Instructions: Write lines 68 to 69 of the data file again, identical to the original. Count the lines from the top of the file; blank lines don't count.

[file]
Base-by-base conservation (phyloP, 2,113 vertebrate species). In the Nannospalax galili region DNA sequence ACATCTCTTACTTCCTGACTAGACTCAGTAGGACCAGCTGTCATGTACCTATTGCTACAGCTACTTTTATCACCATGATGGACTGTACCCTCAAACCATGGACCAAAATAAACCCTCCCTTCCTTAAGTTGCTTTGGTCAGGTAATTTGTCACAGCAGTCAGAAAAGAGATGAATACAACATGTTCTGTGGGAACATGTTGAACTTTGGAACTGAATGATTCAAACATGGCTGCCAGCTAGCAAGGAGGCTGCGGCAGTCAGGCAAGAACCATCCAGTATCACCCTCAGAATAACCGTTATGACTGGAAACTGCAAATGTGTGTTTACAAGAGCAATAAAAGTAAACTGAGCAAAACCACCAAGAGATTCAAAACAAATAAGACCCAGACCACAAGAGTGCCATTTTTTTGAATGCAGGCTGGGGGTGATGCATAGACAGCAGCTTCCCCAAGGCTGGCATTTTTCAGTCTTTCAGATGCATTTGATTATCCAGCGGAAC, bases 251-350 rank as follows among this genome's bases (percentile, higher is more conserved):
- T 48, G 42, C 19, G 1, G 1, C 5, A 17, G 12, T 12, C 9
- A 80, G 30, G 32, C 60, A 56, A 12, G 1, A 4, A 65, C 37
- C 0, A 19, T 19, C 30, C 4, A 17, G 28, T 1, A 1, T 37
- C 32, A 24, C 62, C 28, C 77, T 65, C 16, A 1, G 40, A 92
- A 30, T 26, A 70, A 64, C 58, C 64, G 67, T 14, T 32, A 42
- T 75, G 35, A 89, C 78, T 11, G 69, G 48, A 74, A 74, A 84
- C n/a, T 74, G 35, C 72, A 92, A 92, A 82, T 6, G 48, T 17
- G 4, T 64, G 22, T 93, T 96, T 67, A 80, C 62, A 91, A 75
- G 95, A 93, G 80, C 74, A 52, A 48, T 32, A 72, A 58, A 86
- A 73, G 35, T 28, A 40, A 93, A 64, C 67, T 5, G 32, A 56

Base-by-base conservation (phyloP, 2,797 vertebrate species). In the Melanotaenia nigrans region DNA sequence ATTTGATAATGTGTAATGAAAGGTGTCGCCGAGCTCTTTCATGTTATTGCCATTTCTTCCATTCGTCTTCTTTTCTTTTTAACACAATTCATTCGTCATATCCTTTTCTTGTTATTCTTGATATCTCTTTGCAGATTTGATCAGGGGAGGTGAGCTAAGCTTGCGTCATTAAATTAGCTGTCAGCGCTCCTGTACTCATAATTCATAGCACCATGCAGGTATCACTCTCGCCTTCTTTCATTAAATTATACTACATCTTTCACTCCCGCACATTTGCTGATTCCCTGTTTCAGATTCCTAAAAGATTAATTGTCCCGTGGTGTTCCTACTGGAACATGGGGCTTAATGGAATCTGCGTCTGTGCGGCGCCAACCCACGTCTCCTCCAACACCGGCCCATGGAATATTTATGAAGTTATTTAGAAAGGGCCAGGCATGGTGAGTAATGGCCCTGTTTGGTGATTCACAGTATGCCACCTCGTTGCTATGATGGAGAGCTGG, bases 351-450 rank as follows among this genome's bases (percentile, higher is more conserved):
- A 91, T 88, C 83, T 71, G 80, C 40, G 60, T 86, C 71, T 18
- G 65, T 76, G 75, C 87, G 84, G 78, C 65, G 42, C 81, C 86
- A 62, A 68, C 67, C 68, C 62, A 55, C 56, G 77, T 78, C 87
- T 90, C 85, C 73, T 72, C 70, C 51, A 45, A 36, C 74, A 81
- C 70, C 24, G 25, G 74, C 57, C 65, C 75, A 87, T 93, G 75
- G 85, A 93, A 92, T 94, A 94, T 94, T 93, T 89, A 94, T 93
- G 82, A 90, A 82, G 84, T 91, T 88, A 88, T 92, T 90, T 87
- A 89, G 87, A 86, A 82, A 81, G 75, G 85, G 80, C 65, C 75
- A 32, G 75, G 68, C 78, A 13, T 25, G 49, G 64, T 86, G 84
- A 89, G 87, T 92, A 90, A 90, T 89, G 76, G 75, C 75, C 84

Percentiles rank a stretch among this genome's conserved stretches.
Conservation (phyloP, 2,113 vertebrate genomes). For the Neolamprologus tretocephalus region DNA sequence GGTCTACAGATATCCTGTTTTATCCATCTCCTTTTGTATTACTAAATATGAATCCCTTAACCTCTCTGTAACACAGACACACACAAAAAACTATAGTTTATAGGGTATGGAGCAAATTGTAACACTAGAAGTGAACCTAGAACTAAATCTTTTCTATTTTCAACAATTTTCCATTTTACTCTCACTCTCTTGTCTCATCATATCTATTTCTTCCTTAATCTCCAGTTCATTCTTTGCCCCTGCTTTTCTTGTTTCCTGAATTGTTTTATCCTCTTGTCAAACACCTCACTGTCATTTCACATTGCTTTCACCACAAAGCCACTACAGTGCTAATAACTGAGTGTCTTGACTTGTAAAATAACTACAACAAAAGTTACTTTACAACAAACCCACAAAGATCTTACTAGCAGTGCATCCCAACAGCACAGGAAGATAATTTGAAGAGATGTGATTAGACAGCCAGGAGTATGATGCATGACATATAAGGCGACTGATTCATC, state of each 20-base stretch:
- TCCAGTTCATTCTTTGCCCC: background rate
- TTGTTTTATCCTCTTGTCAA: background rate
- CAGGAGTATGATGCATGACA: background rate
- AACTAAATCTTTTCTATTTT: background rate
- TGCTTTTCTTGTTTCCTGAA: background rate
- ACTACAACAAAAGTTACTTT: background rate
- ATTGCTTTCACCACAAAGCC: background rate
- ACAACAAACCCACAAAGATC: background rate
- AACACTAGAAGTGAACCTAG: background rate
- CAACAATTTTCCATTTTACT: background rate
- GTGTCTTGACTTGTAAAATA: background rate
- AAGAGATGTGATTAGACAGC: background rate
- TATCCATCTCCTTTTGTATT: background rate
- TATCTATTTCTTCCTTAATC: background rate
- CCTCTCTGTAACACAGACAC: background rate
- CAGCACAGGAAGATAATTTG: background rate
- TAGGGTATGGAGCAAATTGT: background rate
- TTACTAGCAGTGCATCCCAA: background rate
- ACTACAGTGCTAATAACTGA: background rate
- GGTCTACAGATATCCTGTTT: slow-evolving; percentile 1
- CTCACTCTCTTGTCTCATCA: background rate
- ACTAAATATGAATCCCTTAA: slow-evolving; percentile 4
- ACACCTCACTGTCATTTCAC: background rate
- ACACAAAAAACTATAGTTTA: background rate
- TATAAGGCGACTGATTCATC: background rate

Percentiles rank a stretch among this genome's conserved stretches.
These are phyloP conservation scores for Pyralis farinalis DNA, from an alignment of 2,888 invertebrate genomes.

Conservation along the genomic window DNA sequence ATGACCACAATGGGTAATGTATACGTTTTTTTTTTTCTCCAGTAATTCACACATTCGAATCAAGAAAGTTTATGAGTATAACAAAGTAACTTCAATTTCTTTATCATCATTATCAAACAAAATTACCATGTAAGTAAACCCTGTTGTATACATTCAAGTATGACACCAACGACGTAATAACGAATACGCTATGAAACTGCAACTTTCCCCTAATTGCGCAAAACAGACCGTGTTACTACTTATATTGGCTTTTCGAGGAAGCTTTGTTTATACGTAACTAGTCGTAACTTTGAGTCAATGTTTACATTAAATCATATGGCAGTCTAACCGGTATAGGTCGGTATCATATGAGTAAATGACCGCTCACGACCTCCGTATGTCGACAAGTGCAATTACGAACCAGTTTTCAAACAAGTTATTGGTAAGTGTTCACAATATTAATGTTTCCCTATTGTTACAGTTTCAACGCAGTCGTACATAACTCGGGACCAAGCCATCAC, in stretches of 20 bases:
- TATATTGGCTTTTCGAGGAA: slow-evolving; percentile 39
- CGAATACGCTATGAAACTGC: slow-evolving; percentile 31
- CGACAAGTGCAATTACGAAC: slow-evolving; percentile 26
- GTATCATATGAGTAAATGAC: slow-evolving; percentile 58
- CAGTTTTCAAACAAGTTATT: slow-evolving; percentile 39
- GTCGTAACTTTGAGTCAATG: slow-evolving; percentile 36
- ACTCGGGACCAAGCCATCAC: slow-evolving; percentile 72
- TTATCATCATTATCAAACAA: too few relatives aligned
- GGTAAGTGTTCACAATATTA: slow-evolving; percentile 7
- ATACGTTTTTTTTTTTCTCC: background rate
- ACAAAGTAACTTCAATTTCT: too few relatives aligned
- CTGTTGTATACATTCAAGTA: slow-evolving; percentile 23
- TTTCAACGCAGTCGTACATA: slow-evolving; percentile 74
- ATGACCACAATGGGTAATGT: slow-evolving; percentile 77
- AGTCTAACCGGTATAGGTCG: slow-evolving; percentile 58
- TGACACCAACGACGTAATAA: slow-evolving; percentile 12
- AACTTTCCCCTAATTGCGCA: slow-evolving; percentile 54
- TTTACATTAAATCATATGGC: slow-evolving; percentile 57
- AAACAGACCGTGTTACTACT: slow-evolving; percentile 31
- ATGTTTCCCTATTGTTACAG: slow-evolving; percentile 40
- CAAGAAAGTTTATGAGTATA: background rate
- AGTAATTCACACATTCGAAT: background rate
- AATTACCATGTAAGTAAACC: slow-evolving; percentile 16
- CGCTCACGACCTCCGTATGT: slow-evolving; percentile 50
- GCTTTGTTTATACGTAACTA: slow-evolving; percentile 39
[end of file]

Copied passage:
- TGACACCAACGACGTAATAA: slow-evolving; percentile 12
- AACTTTCCCCTAATTGCGCA: slow-evolving; percentile 54